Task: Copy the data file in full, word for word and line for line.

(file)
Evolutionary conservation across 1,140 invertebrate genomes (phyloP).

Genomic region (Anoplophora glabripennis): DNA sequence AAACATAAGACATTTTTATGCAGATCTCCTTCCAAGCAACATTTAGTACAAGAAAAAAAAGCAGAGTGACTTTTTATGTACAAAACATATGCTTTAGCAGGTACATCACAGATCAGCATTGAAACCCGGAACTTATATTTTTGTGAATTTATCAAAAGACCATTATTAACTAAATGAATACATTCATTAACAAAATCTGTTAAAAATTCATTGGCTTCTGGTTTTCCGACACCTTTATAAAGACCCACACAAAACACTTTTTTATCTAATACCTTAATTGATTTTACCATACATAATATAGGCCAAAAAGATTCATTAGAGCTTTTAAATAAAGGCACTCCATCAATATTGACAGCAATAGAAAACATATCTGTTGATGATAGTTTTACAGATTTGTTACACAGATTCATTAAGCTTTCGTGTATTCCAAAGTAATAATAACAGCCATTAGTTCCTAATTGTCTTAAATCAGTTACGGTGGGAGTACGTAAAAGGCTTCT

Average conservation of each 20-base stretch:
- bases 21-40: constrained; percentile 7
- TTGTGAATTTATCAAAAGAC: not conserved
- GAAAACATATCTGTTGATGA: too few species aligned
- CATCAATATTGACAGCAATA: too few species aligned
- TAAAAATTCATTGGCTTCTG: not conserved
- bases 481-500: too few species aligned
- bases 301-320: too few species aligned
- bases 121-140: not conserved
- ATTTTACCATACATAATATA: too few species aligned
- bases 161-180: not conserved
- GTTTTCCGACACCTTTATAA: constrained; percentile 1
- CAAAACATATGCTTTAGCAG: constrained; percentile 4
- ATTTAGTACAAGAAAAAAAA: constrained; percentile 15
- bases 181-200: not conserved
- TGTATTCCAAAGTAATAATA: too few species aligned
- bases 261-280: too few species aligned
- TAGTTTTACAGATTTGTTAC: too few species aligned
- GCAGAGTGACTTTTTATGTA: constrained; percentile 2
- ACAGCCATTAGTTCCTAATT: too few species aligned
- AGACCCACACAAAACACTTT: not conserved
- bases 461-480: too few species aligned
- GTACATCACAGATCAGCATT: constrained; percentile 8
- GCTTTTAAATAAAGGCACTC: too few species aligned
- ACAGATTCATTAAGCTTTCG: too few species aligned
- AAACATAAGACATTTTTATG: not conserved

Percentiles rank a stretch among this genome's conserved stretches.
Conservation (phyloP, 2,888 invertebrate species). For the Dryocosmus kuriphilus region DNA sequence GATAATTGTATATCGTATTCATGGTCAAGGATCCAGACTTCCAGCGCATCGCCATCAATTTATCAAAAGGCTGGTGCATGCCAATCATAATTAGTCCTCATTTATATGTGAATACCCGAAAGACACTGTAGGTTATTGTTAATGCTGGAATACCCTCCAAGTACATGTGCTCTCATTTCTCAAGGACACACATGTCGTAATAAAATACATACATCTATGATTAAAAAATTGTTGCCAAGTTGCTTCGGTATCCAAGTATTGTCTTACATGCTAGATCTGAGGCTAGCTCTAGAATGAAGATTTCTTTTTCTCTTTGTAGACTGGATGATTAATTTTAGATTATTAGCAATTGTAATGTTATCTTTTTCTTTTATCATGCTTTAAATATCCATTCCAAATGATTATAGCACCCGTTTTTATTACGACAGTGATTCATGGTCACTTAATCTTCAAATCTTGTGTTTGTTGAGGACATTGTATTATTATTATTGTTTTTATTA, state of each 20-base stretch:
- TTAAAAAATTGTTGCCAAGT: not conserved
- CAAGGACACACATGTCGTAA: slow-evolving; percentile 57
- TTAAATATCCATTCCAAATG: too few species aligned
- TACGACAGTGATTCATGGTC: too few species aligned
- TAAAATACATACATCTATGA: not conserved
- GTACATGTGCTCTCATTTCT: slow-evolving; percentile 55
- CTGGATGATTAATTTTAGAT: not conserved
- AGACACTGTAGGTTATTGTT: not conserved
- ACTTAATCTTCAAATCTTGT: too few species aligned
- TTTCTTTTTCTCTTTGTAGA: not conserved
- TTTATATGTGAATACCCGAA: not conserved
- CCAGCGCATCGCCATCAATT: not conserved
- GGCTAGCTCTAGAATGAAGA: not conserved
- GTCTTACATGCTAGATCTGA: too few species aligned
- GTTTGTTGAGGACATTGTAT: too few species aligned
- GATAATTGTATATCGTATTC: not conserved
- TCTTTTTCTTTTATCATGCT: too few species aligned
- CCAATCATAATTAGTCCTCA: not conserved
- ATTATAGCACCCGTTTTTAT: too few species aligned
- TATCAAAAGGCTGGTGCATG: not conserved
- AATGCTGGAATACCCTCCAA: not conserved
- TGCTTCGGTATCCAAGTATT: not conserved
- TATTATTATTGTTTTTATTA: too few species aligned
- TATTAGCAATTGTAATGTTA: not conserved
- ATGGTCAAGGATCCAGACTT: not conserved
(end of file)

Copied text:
Evolutionary conservation across 1,140 invertebrate genomes (phyloP).

Genomic region (Anoplophora glabripennis): DNA sequence AAACATAAGACATTTTTATGCAGATCTCCTTCCAAGCAACATTTAGTACAAGAAAAAAAAGCAGAGTGACTTTTTATGTACAAAACATATGCTTTAGCAGGTACATCACAGATCAGCATTGAAACCCGGAACTTATATTTTTGTGAATTTATCAAAAGACCATTATTAACTAAATGAATACATTCATTAACAAAATCTGTTAAAAATTCATTGGCTTCTGGTTTTCCGACACCTTTATAAAGACCCACACAAAACACTTTTTTATCTAATACCTTAATTGATTTTACCATACATAATATAGGCCAAAAAGATTCATTAGAGCTTTTAAATAAAGGCACTCCATCAATATTGACAGCAATAGAAAACATATCTGTTGATGATAGTTTTACAGATTTGTTACACAGATTCATTAAGCTTTCGTGTATTCCAAAGTAATAATAACAGCCATTAGTTCCTAATTGTCTTAAATCAGTTACGGTGGGAGTACGTAAAAGGCTTCT

Average conservation of each 20-base stretch:
- bases 21-40: constrained; percentile 7
- TTGTGAATTTATCAAAAGAC: not conserved
- GAAAACATATCTGTTGATGA: too few species aligned
- CATCAATATTGACAGCAATA: too few species aligned
- TAAAAATTCATTGGCTTCTG: not conserved
- bases 481-500: too few species aligned
- bases 301-320: too few species aligned
- bases 121-140: not conserved
- ATTTTACCATACATAATATA: too few species aligned
- bases 161-180: not conserved
- GTTTTCCGACACCTTTATAA: constrained; percentile 1
- CAAAACATATGCTTTAGCAG: constrained; percentile 4
- ATTTAGTACAAGAAAAAAAA: constrained; percentile 15
- bases 181-200: not conserved
- TGTATTCCAAAGTAATAATA: too few species aligned
- bases 261-280: too few species aligned
- TAGTTTTACAGATTTGTTAC: too few species aligned
- GCAGAGTGACTTTTTATGTA: constrained; percentile 2
- ACAGCCATTAGTTCCTAATT: too few species aligned
- AGACCCACACAAAACACTTT: not conserved
- bases 461-480: too few species aligned
- GTACATCACAGATCAGCATT: constrained; percentile 8
- GCTTTTAAATAAAGGCACTC: too few species aligned
- ACAGATTCATTAAGCTTTCG: too few species aligned
- AAACATAAGACATTTTTATG: not conserved

Percentiles rank a stretch among this genome's conserved stretches.
Conservation (phyloP, 2,888 invertebrate species). For the Dryocosmus kuriphilus region DNA sequence GATAATTGTATATCGTATTCATGGTCAAGGATCCAGACTTCCAGCGCATCGCCATCAATTTATCAAAAGGCTGGTGCATGCCAATCATAATTAGTCCTCATTTATATGTGAATACCCGAAAGACACTGTAGGTTATTGTTAATGCTGGAATACCCTCCAAGTACATGTGCTCTCATTTCTCAAGGACACACATGTCGTAATAAAATACATACATCTATGATTAAAAAATTGTTGCCAAGTTGCTTCGGTATCCAAGTATTGTCTTACATGCTAGATCTGAGGCTAGCTCTAGAATGAAGATTTCTTTTTCTCTTTGTAGACTGGATGATTAATTTTAGATTATTAGCAATTGTAATGTTATCTTTTTCTTTTATCATGCTTTAAATATCCATTCCAAATGATTATAGCACCCGTTTTTATTACGACAGTGATTCATGGTCACTTAATCTTCAAATCTTGTGTTTGTTGAGGACATTGTATTATTATTATTGTTTTTATTA, state of each 20-base stretch:
- TTAAAAAATTGTTGCCAAGT: not conserved
- CAAGGACACACATGTCGTAA: slow-evolving; percentile 57
- TTAAATATCCATTCCAAATG: too few species aligned
- TACGACAGTGATTCATGGTC: too few species aligned
- TAAAATACATACATCTATGA: not conserved
- GTACATGTGCTCTCATTTCT: slow-evolving; percentile 55
- CTGGATGATTAATTTTAGAT: not conserved
- AGACACTGTAGGTTATTGTT: not conserved
- ACTTAATCTTCAAATCTTGT: too few species aligned
- TTTCTTTTTCTCTTTGTAGA: not conserved
- TTTATATGTGAATACCCGAA: not conserved
- CCAGCGCATCGCCATCAATT: not conserved
- GGCTAGCTCTAGAATGAAGA: not conserved
- GTCTTACATGCTAGATCTGA: too few species aligned
- GTTTGTTGAGGACATTGTAT: too few species aligned
- GATAATTGTATATCGTATTC: not conserved
- TCTTTTTCTTTTATCATGCT: too few species aligned
- CCAATCATAATTAGTCCTCA: not conserved
- ATTATAGCACCCGTTTTTAT: too few species aligned
- TATCAAAAGGCTGGTGCATG: not conserved
- AATGCTGGAATACCCTCCAA: not conserved
- TGCTTCGGTATCCAAGTATT: not conserved
- TATTATTATTGTTTTTATTA: too few species aligned
- TATTAGCAATTGTAATGTTA: not conserved
- ATGGTCAAGGATCCAGACTT: not conserved